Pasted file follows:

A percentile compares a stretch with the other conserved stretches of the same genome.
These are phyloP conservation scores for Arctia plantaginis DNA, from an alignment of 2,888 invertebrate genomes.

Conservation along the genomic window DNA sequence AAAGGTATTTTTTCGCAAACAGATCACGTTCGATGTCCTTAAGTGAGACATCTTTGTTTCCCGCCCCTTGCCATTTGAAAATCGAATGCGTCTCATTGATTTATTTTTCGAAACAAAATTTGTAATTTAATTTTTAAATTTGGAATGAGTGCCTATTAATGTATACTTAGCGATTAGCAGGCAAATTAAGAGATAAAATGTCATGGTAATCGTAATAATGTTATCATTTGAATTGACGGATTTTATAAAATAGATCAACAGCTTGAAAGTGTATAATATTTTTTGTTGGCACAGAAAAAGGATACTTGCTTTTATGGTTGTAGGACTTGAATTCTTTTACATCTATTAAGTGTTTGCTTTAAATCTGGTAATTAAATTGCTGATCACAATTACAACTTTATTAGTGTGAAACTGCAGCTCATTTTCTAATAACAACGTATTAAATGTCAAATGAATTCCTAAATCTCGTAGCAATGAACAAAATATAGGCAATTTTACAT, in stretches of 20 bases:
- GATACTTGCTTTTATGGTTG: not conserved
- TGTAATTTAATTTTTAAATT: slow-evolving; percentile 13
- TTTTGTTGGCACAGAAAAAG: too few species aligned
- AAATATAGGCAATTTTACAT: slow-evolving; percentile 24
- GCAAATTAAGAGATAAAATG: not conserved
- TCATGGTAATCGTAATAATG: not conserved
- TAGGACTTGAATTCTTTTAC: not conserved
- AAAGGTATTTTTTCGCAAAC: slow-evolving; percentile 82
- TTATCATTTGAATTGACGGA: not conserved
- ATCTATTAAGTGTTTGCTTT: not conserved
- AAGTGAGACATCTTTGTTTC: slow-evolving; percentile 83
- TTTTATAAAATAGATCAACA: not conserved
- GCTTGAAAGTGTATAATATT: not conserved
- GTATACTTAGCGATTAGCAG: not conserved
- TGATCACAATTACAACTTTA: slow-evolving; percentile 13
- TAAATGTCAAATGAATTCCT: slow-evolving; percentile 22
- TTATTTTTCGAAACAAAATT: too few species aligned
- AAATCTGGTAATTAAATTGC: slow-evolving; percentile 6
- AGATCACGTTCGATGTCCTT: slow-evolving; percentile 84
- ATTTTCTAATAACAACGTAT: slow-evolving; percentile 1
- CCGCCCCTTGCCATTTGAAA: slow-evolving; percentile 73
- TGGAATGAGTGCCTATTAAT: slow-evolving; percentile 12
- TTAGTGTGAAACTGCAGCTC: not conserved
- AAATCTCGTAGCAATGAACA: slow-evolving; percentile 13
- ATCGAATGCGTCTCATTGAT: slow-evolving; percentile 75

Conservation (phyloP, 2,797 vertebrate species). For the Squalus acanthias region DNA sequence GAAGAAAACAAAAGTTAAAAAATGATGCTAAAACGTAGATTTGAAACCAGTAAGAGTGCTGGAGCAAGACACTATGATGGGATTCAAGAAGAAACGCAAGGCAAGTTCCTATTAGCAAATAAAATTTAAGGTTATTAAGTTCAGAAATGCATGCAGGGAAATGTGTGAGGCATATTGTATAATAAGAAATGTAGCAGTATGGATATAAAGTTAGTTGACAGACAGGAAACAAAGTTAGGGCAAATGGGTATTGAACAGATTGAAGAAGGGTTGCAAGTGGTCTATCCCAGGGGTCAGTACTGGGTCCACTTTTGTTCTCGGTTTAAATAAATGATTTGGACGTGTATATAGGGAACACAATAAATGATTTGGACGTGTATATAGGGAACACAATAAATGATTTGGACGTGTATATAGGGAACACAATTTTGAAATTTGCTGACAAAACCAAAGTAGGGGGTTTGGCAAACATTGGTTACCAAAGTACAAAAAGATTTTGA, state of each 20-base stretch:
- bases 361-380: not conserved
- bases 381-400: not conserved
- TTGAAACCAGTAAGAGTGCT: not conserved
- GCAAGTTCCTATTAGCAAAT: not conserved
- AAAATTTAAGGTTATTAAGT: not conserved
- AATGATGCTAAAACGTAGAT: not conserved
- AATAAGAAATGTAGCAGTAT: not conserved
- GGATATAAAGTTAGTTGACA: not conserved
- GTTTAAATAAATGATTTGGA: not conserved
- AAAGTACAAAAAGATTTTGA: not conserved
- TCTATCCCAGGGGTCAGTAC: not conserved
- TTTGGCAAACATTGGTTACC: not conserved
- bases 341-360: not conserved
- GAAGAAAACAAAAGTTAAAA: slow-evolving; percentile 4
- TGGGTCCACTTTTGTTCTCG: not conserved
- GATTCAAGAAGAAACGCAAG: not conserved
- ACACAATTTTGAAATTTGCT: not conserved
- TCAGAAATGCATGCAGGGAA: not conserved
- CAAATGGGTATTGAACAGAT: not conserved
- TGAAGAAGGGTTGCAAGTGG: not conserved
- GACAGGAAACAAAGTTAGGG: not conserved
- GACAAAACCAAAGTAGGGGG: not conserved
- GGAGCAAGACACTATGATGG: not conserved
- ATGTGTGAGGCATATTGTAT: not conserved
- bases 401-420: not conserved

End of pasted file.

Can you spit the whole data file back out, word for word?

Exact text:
A percentile compares a stretch with the other conserved stretches of the same genome.
These are phyloP conservation scores for Arctia plantaginis DNA, from an alignment of 2,888 invertebrate genomes.

Conservation along the genomic window DNA sequence AAAGGTATTTTTTCGCAAACAGATCACGTTCGATGTCCTTAAGTGAGACATCTTTGTTTCCCGCCCCTTGCCATTTGAAAATCGAATGCGTCTCATTGATTTATTTTTCGAAACAAAATTTGTAATTTAATTTTTAAATTTGGAATGAGTGCCTATTAATGTATACTTAGCGATTAGCAGGCAAATTAAGAGATAAAATGTCATGGTAATCGTAATAATGTTATCATTTGAATTGACGGATTTTATAAAATAGATCAACAGCTTGAAAGTGTATAATATTTTTTGTTGGCACAGAAAAAGGATACTTGCTTTTATGGTTGTAGGACTTGAATTCTTTTACATCTATTAAGTGTTTGCTTTAAATCTGGTAATTAAATTGCTGATCACAATTACAACTTTATTAGTGTGAAACTGCAGCTCATTTTCTAATAACAACGTATTAAATGTCAAATGAATTCCTAAATCTCGTAGCAATGAACAAAATATAGGCAATTTTACAT, in stretches of 20 bases:
- GATACTTGCTTTTATGGTTG: not conserved
- TGTAATTTAATTTTTAAATT: slow-evolving; percentile 13
- TTTTGTTGGCACAGAAAAAG: too few species aligned
- AAATATAGGCAATTTTACAT: slow-evolving; percentile 24
- GCAAATTAAGAGATAAAATG: not conserved
- TCATGGTAATCGTAATAATG: not conserved
- TAGGACTTGAATTCTTTTAC: not conserved
- AAAGGTATTTTTTCGCAAAC: slow-evolving; percentile 82
- TTATCATTTGAATTGACGGA: not conserved
- ATCTATTAAGTGTTTGCTTT: not conserved
- AAGTGAGACATCTTTGTTTC: slow-evolving; percentile 83
- TTTTATAAAATAGATCAACA: not conserved
- GCTTGAAAGTGTATAATATT: not conserved
- GTATACTTAGCGATTAGCAG: not conserved
- TGATCACAATTACAACTTTA: slow-evolving; percentile 13
- TAAATGTCAAATGAATTCCT: slow-evolving; percentile 22
- TTATTTTTCGAAACAAAATT: too few species aligned
- AAATCTGGTAATTAAATTGC: slow-evolving; percentile 6
- AGATCACGTTCGATGTCCTT: slow-evolving; percentile 84
- ATTTTCTAATAACAACGTAT: slow-evolving; percentile 1
- CCGCCCCTTGCCATTTGAAA: slow-evolving; percentile 73
- TGGAATGAGTGCCTATTAAT: slow-evolving; percentile 12
- TTAGTGTGAAACTGCAGCTC: not conserved
- AAATCTCGTAGCAATGAACA: slow-evolving; percentile 13
- ATCGAATGCGTCTCATTGAT: slow-evolving; percentile 75

Conservation (phyloP, 2,797 vertebrate species). For the Squalus acanthias region DNA sequence GAAGAAAACAAAAGTTAAAAAATGATGCTAAAACGTAGATTTGAAACCAGTAAGAGTGCTGGAGCAAGACACTATGATGGGATTCAAGAAGAAACGCAAGGCAAGTTCCTATTAGCAAATAAAATTTAAGGTTATTAAGTTCAGAAATGCATGCAGGGAAATGTGTGAGGCATATTGTATAATAAGAAATGTAGCAGTATGGATATAAAGTTAGTTGACAGACAGGAAACAAAGTTAGGGCAAATGGGTATTGAACAGATTGAAGAAGGGTTGCAAGTGGTCTATCCCAGGGGTCAGTACTGGGTCCACTTTTGTTCTCGGTTTAAATAAATGATTTGGACGTGTATATAGGGAACACAATAAATGATTTGGACGTGTATATAGGGAACACAATAAATGATTTGGACGTGTATATAGGGAACACAATTTTGAAATTTGCTGACAAAACCAAAGTAGGGGGTTTGGCAAACATTGGTTACCAAAGTACAAAAAGATTTTGA, state of each 20-base stretch:
- bases 361-380: not conserved
- bases 381-400: not conserved
- TTGAAACCAGTAAGAGTGCT: not conserved
- GCAAGTTCCTATTAGCAAAT: not conserved
- AAAATTTAAGGTTATTAAGT: not conserved
- AATGATGCTAAAACGTAGAT: not conserved
- AATAAGAAATGTAGCAGTAT: not conserved
- GGATATAAAGTTAGTTGACA: not conserved
- GTTTAAATAAATGATTTGGA: not conserved
- AAAGTACAAAAAGATTTTGA: not conserved
- TCTATCCCAGGGGTCAGTAC: not conserved
- TTTGGCAAACATTGGTTACC: not conserved
- bases 341-360: not conserved
- GAAGAAAACAAAAGTTAAAA: slow-evolving; percentile 4
- TGGGTCCACTTTTGTTCTCG: not conserved
- GATTCAAGAAGAAACGCAAG: not conserved
- ACACAATTTTGAAATTTGCT: not conserved
- TCAGAAATGCATGCAGGGAA: not conserved
- CAAATGGGTATTGAACAGAT: not conserved
- TGAAGAAGGGTTGCAAGTGG: not conserved
- GACAGGAAACAAAGTTAGGG: not conserved
- GACAAAACCAAAGTAGGGGG: not conserved
- GGAGCAAGACACTATGATGG: not conserved
- ATGTGTGAGGCATATTGTAT: not conserved
- bases 401-420: not conserved